Sarah’s Hand

Everyone is making fun of Sarah Palin’s crib notes written on her hand when she spoke last weekend at the Tea Party Convention.  But is this really a good idea?  Will it, as Howard Fineman has said, solidfy her support?  Or will it lower her credibility?

Sarah Palin

I guess I’m part of the “elite intellectuals” that Palin supporter love to hate, but I can’t resist repeating some of the Palin jokes.  These are from Daniel Kurtzman’s Political Humor Blog.

“Maybe Sarah Palin would be smarter if she had bigger hands.” –Jimmy Kimmel

“I started doing a little something that is mighty helpful. When I come out here to tell the jokes, I have them all written in the palm of my hand.” –David Letterman

“On Saturday, Sarah Palin looked at notes written on her hand during a speech at the Tea Party Convention in Tennessee. Isn’t that wild? Oddly enough, she was reading, ‘Hi, I’m Sarah Palin.'” –Jimmy Fallon

“I wrote a few things down… eggs, milk and bread,” Gibbs said at a press briefing. “But I crossed out bread, just so I can make pancakes for Ethan if it snows. And then I wrote down ‘hope and change,’ just in case I forgot.”  [Robert Gibbs, White House Press Secretary]  Gibbs on tape.

And Jon Stewart.

Jon tStewart Mocks Palin Hand Notes

Michelle as Catwoman

I know there is a lot of serious stuff to write about:  The war in Afganistand, the progress of the health care bill, the election tomorrow, people who expected instant change when President Obama was elected, etc. etc..  But when the the last time the First Lady donned a costume to greet trick or treaters at the White House?  I don’t think it has ever happened.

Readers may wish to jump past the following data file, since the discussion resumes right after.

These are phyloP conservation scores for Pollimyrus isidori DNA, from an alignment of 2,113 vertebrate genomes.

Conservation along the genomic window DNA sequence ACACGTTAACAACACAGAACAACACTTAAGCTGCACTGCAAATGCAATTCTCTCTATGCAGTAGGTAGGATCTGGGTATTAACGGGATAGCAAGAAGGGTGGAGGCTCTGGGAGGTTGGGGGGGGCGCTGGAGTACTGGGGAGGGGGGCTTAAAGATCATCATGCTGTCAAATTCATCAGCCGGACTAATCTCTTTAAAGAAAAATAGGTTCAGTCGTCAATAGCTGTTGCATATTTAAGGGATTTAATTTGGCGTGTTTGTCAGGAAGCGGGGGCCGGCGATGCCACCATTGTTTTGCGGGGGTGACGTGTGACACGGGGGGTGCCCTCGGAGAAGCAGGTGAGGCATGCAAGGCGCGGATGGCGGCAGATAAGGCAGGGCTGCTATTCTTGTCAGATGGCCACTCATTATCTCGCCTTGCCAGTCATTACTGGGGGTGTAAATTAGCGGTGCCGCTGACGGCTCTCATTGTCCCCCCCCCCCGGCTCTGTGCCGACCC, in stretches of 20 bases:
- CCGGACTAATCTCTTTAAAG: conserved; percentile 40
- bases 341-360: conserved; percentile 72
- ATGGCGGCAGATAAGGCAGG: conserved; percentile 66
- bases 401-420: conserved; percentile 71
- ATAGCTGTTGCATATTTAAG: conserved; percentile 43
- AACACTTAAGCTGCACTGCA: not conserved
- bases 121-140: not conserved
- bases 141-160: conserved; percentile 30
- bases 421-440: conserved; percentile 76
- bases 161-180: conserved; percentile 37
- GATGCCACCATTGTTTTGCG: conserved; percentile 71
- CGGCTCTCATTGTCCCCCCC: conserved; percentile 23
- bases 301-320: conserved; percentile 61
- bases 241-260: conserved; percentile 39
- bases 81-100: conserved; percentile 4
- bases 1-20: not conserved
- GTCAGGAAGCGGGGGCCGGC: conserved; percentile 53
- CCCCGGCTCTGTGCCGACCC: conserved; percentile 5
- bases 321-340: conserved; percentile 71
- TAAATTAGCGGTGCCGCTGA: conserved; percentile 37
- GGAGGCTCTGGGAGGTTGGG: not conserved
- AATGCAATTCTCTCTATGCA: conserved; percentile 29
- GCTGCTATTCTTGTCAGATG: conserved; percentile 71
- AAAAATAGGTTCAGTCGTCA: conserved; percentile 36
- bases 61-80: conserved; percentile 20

According to the White House Historical Association,  Tricia Nixon was probably the first to hold a Halloween party in the White House.  She invited kids to a party.  No mention of Tricia donning a costume.  The Fords and Carters linked Halloween to charitable giving to groups like UNICEF.  Bush 1 held an anti-drug youth rally int 1989.

This appears to be the first all out White House party.

 Michelle and Barack Obama hand out candy to trick or treaters.  Pictures from

The first family members took to the front steps for about half an hour, passing out treats including White House M&Ms, a sweet dough butter cookie from the White House pastry shop and dried fruit (cherries, apricots, pears, apples and papayas).

 The children aged 6 to 14, some with younger siblings in tow, came from 11 area schools — five in the District, three in Maryland and three in Virginia chosen by the Department of Education. One toddle burst into tears upon seeing the president, who said “happy Halloween” to each child as they passed.

 Also out front, red and yellow butterflies inside giant bubbles, two giant orange and black eyes peering out from first-floor windows, a giant black spider and cobwebs hanging over the North Portico, walking “trees” on stilts. Also Star Wars and other characters handing out candy. Most of the characters came from theatrical groups, including the Red Moon Theater in Chicago and D.C. companies.

The President stuck with tradition:  No costume.  There was also a party inside.

Inside, a couple hundred military families and White House staffers and their children roamed the first floor of the White House as an old-fashioned turntable played actual albums. Among those making the scene were Robert “Lord Vader” Gibbs and son Ethan; and Ambassador to the United Nations Susan Rice as Goofy.

 As the pool was being ushered out, the president spoke briefly. He told the military families “We are so grateful to you,” especially those who are separated from family members. He thanked staffers and their children, at which point FLOTUS piped in, “They’re so cute!”

 “They’re adorable,” POTUS said, “as is, by the way, my wife — a very nice-looking Cat Woman.”

But almost topping the First Lady was press secretary, Robert Gibbs.

Robert Gibbs dressed as Star Wars' Darth Vader, while his son Ethan sported a Boba Fett costume.